Why Sportscards do better during recession years than boom years. 

     During these unstable economic times people have been pulling their money out of investments and converting them to cash.   While Canada's banks have recently been declared the best structured and sound in the world, even more highly regarded than Switzerland's, Canada's economy is largely linked to the demand for resources. In particular oil, natural gas, gold, coal, metal and softwood.  This has caused the value of the Canadian dollar to fall recently in tandem with the fall in the price of oil.  Demand for metal and wood are falling as home construction and funding for major projects around the world are being put on hold.   But overall Canada is being less effected than many of the industrialized nations, and shouldn't have to run federal deficits.

     When people take their money out of stock investments or real estate, often coins, antiques, and movie and sports memorabilia is where much of it goes.   When it comes to considering sportscards as an investment, the best thing to do is to examine the history of how things like sportscards have done in the past.  Collectibles, especially coins, remain extremely liquid.  

     If you had invested in baseball cards for example at the end of the 1970's, and sold them all at the end of the 1980's - nothing would have given you a greater return on your money.  That's right, nothing.  Not even real-estate.   Rare coin prices actually rose during the great depression of the 1930's, and they rose again during the recession and oil crisis of the mid to late 70's.   They nearly doubled in value during the two years that followed the stock market shock of 1987. (source: PCGS 3000 Index)

     Collectibles markets are often counter-cyclical to widespread turmoil, meaning owners can actually profit when they need money the most. At worst, these categories are generally only minimally affected, in the short-term, by Wall Street's wild fluctuations. Coins and collectibles have a steady record of bouncing back even if their value takes a hit.

     Investing in sports cards is a hedge against inflation, and another way to diversify your money.  In 1984 a 1951 Bowman Mickey Mantle rookie card sold for $300.  Today it sells for $8000.   Bobby Orr Rookie Cards and Wayne Gretzky rookie cards tell the same story.  Once valued at $20-$50, these cards now command thousands.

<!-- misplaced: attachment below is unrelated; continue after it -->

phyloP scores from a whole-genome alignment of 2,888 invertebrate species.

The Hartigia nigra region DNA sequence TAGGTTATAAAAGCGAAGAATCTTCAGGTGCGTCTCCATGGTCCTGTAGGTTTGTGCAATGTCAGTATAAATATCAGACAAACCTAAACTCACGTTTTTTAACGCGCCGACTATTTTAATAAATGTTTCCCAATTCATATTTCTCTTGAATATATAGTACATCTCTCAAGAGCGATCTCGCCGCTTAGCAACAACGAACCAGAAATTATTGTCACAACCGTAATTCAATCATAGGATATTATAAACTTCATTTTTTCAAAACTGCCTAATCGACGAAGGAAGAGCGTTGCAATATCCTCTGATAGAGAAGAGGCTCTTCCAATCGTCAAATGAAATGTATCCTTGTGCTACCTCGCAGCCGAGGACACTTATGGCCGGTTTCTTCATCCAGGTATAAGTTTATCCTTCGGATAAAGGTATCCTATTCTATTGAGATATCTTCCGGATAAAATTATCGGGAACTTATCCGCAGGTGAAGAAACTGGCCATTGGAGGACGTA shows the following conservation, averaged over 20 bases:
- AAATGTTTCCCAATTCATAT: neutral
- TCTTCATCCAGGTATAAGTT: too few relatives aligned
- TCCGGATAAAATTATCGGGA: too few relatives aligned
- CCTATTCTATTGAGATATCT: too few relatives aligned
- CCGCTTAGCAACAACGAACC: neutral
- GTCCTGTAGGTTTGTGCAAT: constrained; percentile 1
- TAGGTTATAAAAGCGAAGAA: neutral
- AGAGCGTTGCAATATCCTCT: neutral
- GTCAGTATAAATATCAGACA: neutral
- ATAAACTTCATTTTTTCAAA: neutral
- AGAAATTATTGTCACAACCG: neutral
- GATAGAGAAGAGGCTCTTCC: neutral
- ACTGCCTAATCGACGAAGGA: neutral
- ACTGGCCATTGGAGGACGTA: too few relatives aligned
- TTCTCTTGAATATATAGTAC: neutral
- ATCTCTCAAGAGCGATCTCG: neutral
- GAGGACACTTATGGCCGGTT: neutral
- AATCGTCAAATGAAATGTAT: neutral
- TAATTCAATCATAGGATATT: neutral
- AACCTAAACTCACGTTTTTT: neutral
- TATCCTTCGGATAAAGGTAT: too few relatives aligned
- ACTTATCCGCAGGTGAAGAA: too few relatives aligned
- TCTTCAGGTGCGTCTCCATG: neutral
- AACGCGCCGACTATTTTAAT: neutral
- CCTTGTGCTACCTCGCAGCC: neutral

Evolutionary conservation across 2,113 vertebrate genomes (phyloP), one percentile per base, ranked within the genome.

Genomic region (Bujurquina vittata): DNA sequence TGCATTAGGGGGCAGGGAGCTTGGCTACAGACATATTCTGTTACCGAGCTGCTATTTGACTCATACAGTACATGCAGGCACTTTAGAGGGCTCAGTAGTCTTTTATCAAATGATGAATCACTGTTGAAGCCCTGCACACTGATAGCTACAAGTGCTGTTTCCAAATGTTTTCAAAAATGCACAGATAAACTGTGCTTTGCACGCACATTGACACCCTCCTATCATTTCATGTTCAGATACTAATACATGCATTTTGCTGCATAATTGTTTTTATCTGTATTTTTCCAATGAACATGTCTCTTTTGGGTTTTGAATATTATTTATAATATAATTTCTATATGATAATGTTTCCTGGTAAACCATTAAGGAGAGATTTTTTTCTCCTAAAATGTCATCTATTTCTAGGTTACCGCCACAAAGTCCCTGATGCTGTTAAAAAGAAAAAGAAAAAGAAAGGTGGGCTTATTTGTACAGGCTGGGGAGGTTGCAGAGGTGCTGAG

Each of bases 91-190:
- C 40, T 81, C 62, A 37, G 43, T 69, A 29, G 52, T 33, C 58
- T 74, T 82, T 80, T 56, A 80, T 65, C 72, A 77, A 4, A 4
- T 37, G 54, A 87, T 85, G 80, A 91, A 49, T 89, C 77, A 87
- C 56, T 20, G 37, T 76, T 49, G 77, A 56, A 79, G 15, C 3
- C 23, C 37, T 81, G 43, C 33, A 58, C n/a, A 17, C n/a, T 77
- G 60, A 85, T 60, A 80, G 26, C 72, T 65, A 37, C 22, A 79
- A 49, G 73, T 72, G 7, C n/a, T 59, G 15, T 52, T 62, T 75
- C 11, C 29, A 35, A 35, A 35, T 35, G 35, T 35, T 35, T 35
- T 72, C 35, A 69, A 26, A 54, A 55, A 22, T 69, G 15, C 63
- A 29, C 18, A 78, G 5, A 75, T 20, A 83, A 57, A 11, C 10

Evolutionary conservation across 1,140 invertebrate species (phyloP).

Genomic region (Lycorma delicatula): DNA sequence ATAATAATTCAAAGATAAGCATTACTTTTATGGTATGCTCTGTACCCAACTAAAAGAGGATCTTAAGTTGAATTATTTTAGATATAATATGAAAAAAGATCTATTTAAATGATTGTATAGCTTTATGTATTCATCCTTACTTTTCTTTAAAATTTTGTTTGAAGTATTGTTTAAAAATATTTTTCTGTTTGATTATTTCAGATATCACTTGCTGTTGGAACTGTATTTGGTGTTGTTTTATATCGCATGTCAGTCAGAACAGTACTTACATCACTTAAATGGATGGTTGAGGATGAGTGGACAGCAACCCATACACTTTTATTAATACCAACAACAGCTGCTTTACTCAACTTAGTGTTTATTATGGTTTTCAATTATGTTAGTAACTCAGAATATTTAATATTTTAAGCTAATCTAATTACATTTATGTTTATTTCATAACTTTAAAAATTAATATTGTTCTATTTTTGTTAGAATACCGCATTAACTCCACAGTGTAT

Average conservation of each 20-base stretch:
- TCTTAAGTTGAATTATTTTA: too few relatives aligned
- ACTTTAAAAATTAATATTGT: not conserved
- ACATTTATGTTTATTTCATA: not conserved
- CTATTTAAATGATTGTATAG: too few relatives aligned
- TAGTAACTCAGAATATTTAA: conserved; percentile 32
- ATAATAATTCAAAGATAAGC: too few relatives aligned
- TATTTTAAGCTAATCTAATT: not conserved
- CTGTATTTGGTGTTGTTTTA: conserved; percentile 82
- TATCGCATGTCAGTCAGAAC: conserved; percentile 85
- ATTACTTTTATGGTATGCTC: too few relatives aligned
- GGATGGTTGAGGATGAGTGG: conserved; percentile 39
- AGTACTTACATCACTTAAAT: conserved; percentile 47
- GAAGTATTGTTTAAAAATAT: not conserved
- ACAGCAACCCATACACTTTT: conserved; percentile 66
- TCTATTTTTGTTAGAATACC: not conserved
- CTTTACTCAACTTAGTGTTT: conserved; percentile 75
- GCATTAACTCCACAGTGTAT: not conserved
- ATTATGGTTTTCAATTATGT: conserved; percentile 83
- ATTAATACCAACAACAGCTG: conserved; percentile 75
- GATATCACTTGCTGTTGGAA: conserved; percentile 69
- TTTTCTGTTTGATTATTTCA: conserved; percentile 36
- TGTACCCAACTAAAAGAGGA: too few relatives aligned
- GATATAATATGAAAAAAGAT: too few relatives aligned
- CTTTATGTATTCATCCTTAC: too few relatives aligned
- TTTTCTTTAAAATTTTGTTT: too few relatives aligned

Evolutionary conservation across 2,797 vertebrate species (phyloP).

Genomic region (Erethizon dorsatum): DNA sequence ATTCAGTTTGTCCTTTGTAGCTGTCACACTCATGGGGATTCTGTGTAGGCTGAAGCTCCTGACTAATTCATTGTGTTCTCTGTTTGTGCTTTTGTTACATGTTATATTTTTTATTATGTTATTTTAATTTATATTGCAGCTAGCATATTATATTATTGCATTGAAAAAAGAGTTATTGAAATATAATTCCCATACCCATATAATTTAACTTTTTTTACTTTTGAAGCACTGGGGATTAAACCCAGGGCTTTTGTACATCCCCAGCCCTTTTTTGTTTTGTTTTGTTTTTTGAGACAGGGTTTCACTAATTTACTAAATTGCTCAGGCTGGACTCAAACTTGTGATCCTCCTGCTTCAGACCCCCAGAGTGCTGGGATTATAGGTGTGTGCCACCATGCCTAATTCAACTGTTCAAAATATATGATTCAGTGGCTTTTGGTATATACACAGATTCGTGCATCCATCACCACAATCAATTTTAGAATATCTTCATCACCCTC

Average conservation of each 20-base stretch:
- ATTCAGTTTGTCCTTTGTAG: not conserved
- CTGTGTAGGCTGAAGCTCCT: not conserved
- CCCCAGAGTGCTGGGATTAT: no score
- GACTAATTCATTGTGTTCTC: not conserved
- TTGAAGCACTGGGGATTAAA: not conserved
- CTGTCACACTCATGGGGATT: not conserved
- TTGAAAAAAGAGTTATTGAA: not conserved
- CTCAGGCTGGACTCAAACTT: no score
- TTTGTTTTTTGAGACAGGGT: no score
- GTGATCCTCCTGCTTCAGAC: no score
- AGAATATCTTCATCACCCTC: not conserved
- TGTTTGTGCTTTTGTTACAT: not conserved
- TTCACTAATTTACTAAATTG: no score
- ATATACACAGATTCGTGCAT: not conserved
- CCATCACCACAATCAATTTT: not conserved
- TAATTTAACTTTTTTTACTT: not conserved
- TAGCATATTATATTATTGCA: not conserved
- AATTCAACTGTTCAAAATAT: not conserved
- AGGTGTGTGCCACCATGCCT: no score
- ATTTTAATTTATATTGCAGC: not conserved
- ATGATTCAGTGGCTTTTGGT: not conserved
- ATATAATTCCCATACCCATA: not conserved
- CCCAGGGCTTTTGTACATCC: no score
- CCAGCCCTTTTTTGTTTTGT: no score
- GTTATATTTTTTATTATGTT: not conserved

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     How to buy:

     Buy rookies.  Rookie cards are always the highest in demand of that player's cards and will appreciate in value the fastest.

     Buy vintage.  Now, this is defined by anything before 1990.  Vintage rarely drops in value because a player's career is complete and the value of the cards is not affected by the ups and downs of an active career.

     Buying graded.  Grading is the only way to buy rare notable rookie cards.  We here at Canadian Hockey Cards only like to deal in graded cards when dealing with a rookie card of a player like Wayne Gretzky.  It is also a protection against counterfeit cards.  The only grading companies we would consider as top level would be PSA, Beckett (BGS or BVG), and SCG.  Cards in grade 8 or higher condition continue to break new records in sales.

     Card condition:  Centering is the most obvious flaw.  Make sure the border is even on both sides and on top and bottom.   Beware of a card that may have a grade of PSA 8 or PSA 9, but has an (OC) under the grade.  This means the card is off-centre, and is worth less than half of what it would be if it was centered.   The next priority is the sharpness of the corners.  Without sharp corners, a card would have a tough time grading higher than 5 on a scale of 10.      Creases will bring down the value of a card faster than anything.   It is like an instant 70% reduction in the value of a card.  Creases cannot always be seen in a scan of a card.  They sometimes need to be turned to an angle and seen in good light to spot a crease.  A crease will give a card a grading no higher than 3 out of 10.

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     Cards graded 7 and higher make the best investments, the exceptions would be the rarest of cards, for example a George Vezina or Cyclone Taylor tobacco card from the early 20th century.   This card can still grow in value even with a 3 grading.

          Of course the above advice is for buying sportscards as an investment.  If you are simply buying for pleasure with no intent of reselling at some point in the future, then there is no pressure to pick the perfect card.  Nor would there be any need to buy graded cards, or to have your cards graded.   You can save a lot of money buying cards that don't have great centering, or maybe have a corner that is slightly flawed, or a crease that isn't easy to notice.  In that case, just having a card of a particular player means more to you than the investment potential, and your money will go a lot further.
                                            By Thomas Clemmer - Canadian Hockey Cards